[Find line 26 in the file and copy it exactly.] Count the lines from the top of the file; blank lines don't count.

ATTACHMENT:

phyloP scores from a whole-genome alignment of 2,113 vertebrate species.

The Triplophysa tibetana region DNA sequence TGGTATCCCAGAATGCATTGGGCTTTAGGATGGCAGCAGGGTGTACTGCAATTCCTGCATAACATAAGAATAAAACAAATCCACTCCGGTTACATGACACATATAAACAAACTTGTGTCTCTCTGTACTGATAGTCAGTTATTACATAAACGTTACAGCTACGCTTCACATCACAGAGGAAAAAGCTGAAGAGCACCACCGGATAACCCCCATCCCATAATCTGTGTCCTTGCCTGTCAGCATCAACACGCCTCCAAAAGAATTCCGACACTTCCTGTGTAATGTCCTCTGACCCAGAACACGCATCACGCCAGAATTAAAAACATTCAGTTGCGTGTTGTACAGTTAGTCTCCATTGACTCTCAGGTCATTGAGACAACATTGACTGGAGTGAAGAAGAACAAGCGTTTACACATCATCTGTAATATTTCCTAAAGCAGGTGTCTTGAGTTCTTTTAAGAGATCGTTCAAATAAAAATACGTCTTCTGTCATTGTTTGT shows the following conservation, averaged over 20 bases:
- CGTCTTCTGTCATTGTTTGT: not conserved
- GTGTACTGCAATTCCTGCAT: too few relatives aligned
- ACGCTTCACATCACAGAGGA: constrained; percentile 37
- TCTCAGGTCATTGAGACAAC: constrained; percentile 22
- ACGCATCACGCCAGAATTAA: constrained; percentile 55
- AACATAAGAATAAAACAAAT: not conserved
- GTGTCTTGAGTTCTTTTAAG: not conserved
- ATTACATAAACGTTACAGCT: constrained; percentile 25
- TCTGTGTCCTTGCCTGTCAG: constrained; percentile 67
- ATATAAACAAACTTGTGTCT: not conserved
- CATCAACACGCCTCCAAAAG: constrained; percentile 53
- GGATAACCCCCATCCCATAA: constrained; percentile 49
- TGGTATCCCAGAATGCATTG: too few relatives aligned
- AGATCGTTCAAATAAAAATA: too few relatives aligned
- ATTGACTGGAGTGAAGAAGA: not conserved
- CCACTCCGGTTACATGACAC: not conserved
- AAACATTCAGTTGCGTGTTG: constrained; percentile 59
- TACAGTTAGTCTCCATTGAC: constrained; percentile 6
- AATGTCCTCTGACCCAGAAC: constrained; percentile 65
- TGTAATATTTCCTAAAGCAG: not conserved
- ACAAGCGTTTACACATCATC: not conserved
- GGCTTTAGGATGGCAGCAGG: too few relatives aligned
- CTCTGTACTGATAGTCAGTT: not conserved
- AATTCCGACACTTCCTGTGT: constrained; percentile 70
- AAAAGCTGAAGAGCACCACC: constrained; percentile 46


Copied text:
- AATTCCGACACTTCCTGTGT: constrained; percentile 70